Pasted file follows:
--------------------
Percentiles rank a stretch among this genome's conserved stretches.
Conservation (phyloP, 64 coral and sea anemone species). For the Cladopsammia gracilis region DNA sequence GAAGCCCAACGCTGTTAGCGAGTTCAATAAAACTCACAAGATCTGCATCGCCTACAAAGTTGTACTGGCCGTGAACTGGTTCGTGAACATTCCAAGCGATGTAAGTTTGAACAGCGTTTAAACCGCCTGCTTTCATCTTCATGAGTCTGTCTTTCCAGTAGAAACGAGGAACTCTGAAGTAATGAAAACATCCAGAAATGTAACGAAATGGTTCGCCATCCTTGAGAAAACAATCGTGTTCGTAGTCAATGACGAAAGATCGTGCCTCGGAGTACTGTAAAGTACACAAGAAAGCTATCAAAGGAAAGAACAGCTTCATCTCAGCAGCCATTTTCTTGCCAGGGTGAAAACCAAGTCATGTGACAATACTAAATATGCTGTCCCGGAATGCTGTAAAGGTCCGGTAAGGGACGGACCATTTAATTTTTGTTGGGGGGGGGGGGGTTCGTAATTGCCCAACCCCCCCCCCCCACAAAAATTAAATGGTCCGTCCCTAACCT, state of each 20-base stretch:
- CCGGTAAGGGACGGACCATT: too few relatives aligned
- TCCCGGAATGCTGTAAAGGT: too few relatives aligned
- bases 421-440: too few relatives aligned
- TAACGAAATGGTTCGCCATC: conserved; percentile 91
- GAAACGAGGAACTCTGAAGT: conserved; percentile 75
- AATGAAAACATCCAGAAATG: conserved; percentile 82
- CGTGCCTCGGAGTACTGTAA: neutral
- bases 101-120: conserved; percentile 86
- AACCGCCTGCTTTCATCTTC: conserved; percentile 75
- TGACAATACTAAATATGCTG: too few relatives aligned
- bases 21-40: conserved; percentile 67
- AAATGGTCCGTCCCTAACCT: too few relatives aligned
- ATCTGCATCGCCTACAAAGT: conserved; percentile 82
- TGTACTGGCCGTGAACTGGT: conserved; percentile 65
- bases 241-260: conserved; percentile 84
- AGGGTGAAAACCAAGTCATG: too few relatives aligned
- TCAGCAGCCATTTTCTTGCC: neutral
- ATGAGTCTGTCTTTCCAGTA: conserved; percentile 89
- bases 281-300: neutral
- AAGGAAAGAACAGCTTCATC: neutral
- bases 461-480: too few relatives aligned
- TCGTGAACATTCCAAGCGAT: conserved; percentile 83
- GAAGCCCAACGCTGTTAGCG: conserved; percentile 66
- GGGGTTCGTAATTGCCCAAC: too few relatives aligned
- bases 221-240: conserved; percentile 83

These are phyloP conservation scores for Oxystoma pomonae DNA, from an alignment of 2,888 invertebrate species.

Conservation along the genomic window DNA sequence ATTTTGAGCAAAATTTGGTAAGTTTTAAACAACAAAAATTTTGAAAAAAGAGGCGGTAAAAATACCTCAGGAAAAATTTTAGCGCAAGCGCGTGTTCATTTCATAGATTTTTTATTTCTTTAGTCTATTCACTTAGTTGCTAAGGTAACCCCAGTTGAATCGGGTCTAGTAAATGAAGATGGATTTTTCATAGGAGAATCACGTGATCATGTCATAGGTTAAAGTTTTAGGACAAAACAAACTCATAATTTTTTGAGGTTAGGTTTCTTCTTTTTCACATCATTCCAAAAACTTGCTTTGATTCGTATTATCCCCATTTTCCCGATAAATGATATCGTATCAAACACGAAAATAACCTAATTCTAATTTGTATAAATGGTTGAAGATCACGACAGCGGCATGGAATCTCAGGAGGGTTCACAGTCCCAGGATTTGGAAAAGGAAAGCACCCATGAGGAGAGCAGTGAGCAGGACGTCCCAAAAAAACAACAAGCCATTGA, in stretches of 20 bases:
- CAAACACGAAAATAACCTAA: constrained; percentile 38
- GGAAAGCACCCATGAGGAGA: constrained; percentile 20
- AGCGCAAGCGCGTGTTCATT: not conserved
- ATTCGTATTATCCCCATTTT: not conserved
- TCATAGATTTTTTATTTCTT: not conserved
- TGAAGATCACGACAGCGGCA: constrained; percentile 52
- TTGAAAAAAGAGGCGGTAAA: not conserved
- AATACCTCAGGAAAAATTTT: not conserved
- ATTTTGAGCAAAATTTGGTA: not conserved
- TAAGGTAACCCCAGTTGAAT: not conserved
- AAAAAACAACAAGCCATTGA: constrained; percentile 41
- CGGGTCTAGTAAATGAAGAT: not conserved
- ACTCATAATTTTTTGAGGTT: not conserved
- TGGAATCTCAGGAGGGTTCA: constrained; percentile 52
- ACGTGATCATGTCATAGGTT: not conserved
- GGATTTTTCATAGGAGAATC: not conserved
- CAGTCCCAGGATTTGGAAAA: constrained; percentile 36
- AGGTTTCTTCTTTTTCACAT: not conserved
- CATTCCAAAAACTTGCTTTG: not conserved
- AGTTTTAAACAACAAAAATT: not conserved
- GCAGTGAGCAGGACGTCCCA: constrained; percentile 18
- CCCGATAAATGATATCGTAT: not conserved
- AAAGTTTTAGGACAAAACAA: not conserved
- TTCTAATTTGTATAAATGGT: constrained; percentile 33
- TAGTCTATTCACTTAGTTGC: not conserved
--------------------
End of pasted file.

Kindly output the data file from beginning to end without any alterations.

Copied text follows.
Percentiles rank a stretch among this genome's conserved stretches.
Conservation (phyloP, 64 coral and sea anemone species). For the Cladopsammia gracilis region DNA sequence GAAGCCCAACGCTGTTAGCGAGTTCAATAAAACTCACAAGATCTGCATCGCCTACAAAGTTGTACTGGCCGTGAACTGGTTCGTGAACATTCCAAGCGATGTAAGTTTGAACAGCGTTTAAACCGCCTGCTTTCATCTTCATGAGTCTGTCTTTCCAGTAGAAACGAGGAACTCTGAAGTAATGAAAACATCCAGAAATGTAACGAAATGGTTCGCCATCCTTGAGAAAACAATCGTGTTCGTAGTCAATGACGAAAGATCGTGCCTCGGAGTACTGTAAAGTACACAAGAAAGCTATCAAAGGAAAGAACAGCTTCATCTCAGCAGCCATTTTCTTGCCAGGGTGAAAACCAAGTCATGTGACAATACTAAATATGCTGTCCCGGAATGCTGTAAAGGTCCGGTAAGGGACGGACCATTTAATTTTTGTTGGGGGGGGGGGGGTTCGTAATTGCCCAACCCCCCCCCCCCACAAAAATTAAATGGTCCGTCCCTAACCT, state of each 20-base stretch:
- CCGGTAAGGGACGGACCATT: too few relatives aligned
- TCCCGGAATGCTGTAAAGGT: too few relatives aligned
- bases 421-440: too few relatives aligned
- TAACGAAATGGTTCGCCATC: conserved; percentile 91
- GAAACGAGGAACTCTGAAGT: conserved; percentile 75
- AATGAAAACATCCAGAAATG: conserved; percentile 82
- CGTGCCTCGGAGTACTGTAA: neutral
- bases 101-120: conserved; percentile 86
- AACCGCCTGCTTTCATCTTC: conserved; percentile 75
- TGACAATACTAAATATGCTG: too few relatives aligned
- bases 21-40: conserved; percentile 67
- AAATGGTCCGTCCCTAACCT: too few relatives aligned
- ATCTGCATCGCCTACAAAGT: conserved; percentile 82
- TGTACTGGCCGTGAACTGGT: conserved; percentile 65
- bases 241-260: conserved; percentile 84
- AGGGTGAAAACCAAGTCATG: too few relatives aligned
- TCAGCAGCCATTTTCTTGCC: neutral
- ATGAGTCTGTCTTTCCAGTA: conserved; percentile 89
- bases 281-300: neutral
- AAGGAAAGAACAGCTTCATC: neutral
- bases 461-480: too few relatives aligned
- TCGTGAACATTCCAAGCGAT: conserved; percentile 83
- GAAGCCCAACGCTGTTAGCG: conserved; percentile 66
- GGGGTTCGTAATTGCCCAAC: too few relatives aligned
- bases 221-240: conserved; percentile 83

These are phyloP conservation scores for Oxystoma pomonae DNA, from an alignment of 2,888 invertebrate species.

Conservation along the genomic window DNA sequence ATTTTGAGCAAAATTTGGTAAGTTTTAAACAACAAAAATTTTGAAAAAAGAGGCGGTAAAAATACCTCAGGAAAAATTTTAGCGCAAGCGCGTGTTCATTTCATAGATTTTTTATTTCTTTAGTCTATTCACTTAGTTGCTAAGGTAACCCCAGTTGAATCGGGTCTAGTAAATGAAGATGGATTTTTCATAGGAGAATCACGTGATCATGTCATAGGTTAAAGTTTTAGGACAAAACAAACTCATAATTTTTTGAGGTTAGGTTTCTTCTTTTTCACATCATTCCAAAAACTTGCTTTGATTCGTATTATCCCCATTTTCCCGATAAATGATATCGTATCAAACACGAAAATAACCTAATTCTAATTTGTATAAATGGTTGAAGATCACGACAGCGGCATGGAATCTCAGGAGGGTTCACAGTCCCAGGATTTGGAAAAGGAAAGCACCCATGAGGAGAGCAGTGAGCAGGACGTCCCAAAAAAACAACAAGCCATTGA, in stretches of 20 bases:
- CAAACACGAAAATAACCTAA: constrained; percentile 38
- GGAAAGCACCCATGAGGAGA: constrained; percentile 20
- AGCGCAAGCGCGTGTTCATT: not conserved
- ATTCGTATTATCCCCATTTT: not conserved
- TCATAGATTTTTTATTTCTT: not conserved
- TGAAGATCACGACAGCGGCA: constrained; percentile 52
- TTGAAAAAAGAGGCGGTAAA: not conserved
- AATACCTCAGGAAAAATTTT: not conserved
- ATTTTGAGCAAAATTTGGTA: not conserved
- TAAGGTAACCCCAGTTGAAT: not conserved
- AAAAAACAACAAGCCATTGA: constrained; percentile 41
- CGGGTCTAGTAAATGAAGAT: not conserved
- ACTCATAATTTTTTGAGGTT: not conserved
- TGGAATCTCAGGAGGGTTCA: constrained; percentile 52
- ACGTGATCATGTCATAGGTT: not conserved
- GGATTTTTCATAGGAGAATC: not conserved
- CAGTCCCAGGATTTGGAAAA: constrained; percentile 36
- AGGTTTCTTCTTTTTCACAT: not conserved
- CATTCCAAAAACTTGCTTTG: not conserved
- AGTTTTAAACAACAAAAATT: not conserved
- GCAGTGAGCAGGACGTCCCA: constrained; percentile 18
- CCCGATAAATGATATCGTAT: not conserved
- AAAGTTTTAGGACAAAACAA: not conserved
- TTCTAATTTGTATAAATGGT: constrained; percentile 33
- TAGTCTATTCACTTAGTTGC: not conserved